Call for Contributors: Transforming the Authority of the Archive: Undergraduate Pedagogy and Critical Digital Archives

Co-editors, Charlotte Nunes (Lafayette College Libraries) and Andi Gustavson (Harry Ransom Center, The University of Texas at Austin)

We seek abstract proposals for contributions to an edited collection exploring how archives-based undergraduate pedagogy transforms the institutional authority of the archive.  We are proposing the collection to the peer-reviewed, open-access, digitally-native Lever Press in association with Fulcrum, a scholarly communications platform that allows for flexible multimedia research publication.  As such, we welcome contributions that may involve multiple media formats.

This edited collection will include perspectives from educators, archivists (both community- and institutionally-affiliated), and undergraduates involved in efforts to deconstruct and transform the institutional authority of the archive.  We will examine how these efforts and the evolving core values of higher education mutually influence each other.  How can emergent best practices in community-based digital archiving inform productive shifts in undergraduate pedagogy?  How can we transform our pedagogy to better prepare students to ethically engage with the digital archives they encounter and create?  And how can these transformations newly express the core values of higher education?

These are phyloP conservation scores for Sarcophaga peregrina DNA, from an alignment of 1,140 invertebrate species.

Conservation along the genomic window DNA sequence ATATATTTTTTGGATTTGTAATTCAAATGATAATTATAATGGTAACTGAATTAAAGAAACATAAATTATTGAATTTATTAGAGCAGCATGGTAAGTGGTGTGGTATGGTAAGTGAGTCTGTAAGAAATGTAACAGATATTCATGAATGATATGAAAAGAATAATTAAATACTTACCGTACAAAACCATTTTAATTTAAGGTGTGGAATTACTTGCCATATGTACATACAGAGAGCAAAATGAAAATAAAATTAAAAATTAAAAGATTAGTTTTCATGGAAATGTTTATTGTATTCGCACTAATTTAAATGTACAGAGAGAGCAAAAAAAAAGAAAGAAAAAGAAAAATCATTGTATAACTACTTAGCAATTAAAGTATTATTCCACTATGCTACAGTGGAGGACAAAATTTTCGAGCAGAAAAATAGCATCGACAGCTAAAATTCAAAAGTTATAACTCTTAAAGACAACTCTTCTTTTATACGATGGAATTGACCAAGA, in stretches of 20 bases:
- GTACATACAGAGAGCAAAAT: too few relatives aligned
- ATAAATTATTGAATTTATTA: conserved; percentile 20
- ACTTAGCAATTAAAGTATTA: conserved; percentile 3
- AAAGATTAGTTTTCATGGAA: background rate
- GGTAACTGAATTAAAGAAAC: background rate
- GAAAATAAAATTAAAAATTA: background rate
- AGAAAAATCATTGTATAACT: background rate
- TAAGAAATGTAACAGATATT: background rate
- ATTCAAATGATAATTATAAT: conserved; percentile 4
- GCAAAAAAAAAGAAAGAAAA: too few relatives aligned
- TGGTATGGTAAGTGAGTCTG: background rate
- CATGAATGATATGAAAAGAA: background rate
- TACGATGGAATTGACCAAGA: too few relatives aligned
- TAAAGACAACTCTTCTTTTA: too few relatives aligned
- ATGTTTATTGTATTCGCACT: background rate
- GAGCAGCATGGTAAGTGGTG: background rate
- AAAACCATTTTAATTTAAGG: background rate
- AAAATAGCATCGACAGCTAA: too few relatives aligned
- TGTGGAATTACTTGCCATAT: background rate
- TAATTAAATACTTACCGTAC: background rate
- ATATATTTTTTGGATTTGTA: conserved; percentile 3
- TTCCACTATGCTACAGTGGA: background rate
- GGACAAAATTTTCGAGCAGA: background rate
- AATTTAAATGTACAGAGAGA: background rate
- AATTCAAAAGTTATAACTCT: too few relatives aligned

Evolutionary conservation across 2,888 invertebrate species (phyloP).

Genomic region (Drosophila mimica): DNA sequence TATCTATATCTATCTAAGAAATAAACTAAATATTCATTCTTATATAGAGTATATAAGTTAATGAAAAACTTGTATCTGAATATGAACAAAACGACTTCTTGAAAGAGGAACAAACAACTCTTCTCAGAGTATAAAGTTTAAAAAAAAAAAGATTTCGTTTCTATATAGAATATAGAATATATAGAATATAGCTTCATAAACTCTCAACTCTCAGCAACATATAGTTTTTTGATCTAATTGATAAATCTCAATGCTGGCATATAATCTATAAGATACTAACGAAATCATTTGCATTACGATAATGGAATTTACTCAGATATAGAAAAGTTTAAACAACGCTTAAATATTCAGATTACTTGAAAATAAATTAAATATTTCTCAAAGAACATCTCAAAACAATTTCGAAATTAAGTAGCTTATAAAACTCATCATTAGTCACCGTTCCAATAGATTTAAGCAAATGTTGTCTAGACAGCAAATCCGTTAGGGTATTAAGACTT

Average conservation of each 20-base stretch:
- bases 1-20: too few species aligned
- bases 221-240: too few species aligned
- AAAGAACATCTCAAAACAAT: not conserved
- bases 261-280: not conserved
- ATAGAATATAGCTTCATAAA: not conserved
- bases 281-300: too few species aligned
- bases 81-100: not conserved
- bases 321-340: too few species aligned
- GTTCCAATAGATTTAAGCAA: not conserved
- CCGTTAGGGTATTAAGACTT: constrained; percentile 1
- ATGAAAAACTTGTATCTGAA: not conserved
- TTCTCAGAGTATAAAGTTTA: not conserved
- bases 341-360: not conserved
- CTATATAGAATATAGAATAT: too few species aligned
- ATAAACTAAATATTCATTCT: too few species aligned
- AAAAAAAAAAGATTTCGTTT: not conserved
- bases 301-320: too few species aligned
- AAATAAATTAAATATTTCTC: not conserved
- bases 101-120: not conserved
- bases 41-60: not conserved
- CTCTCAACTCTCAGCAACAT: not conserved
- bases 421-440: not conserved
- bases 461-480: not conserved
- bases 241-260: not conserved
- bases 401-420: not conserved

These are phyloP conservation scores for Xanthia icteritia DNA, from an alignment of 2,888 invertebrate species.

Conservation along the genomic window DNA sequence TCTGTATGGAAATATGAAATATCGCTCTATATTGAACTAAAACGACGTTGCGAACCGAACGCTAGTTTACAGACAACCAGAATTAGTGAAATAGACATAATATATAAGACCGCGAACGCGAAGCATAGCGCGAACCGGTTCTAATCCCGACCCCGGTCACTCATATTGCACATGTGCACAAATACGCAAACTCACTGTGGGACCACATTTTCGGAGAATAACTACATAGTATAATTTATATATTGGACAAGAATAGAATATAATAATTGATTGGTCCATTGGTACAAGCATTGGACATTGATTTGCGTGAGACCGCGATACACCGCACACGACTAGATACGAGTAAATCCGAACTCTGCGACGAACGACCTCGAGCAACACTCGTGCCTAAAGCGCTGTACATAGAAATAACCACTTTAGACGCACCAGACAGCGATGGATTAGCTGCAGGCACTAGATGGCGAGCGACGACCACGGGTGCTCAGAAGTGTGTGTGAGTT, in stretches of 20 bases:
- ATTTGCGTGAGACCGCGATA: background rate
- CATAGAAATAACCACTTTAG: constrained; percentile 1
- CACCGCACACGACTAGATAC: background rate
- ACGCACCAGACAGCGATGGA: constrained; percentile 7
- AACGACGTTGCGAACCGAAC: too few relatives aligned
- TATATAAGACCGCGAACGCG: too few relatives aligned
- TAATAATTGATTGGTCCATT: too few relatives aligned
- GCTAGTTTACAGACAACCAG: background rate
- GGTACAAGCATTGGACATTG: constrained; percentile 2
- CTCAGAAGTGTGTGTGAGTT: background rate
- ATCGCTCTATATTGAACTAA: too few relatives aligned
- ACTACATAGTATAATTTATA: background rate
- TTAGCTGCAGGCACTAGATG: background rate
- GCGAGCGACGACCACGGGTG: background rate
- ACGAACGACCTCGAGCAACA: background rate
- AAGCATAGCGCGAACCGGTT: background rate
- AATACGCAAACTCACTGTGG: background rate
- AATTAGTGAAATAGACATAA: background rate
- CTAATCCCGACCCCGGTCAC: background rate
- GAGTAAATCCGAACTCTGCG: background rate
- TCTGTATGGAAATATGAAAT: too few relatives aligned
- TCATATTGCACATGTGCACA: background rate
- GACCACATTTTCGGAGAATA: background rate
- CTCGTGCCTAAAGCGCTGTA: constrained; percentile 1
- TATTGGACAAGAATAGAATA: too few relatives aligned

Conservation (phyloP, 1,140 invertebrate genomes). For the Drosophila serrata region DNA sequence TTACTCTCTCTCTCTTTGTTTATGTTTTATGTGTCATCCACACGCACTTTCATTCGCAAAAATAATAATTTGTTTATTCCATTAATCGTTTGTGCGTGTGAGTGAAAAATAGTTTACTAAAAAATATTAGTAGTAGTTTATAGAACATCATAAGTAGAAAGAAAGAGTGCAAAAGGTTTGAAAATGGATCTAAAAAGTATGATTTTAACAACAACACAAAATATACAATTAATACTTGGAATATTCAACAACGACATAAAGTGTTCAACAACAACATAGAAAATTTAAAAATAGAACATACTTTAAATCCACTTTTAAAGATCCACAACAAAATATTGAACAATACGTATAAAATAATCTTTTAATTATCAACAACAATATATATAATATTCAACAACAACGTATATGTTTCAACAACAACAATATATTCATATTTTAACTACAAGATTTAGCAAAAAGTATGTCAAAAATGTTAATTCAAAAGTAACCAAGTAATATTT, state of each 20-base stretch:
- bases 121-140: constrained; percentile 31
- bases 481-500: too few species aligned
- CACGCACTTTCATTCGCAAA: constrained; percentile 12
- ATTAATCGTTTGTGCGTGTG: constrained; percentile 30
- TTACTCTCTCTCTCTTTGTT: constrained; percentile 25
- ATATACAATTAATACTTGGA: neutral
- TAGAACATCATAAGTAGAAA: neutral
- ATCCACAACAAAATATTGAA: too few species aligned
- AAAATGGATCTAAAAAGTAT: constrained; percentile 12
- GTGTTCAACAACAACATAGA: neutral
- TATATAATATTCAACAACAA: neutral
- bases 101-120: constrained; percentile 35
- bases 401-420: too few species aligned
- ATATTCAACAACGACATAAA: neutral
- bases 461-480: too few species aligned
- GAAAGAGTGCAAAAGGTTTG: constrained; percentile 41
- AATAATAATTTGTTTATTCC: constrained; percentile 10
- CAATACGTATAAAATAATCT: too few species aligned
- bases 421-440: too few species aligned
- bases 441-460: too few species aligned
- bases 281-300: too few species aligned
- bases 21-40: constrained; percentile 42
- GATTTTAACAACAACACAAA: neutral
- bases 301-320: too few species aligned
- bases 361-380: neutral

We seek contributions that frame archives-based pedagogy in terms of opportunities for students to find value in difference, seek equity, and practice collaboration. Contributions might touch on:

  • strategies for exposing students to critical debates in the archives field about access and discovery, community-led archiving, redescription efforts, metadata standards, deaccessioning protocols, etc.

  • practices to encourage critical engagement with the ethical challenges posed by working with digital archives: where are the gaps and absences in the digital record, what are the barriers to access, and what are the potential gains and risks of placing primary sources in digital environments?

  • projects that read archives against the grain in order to highlight perspectives that have not historically been centered in collection-building, but that are very much present in the archives.

  • collaborations to build more comprehensive collections where gaps and silences exist.

  • challenges and opportunities presented by the digital realm, which reduces barriers to access in some areas while raising new barriers in others.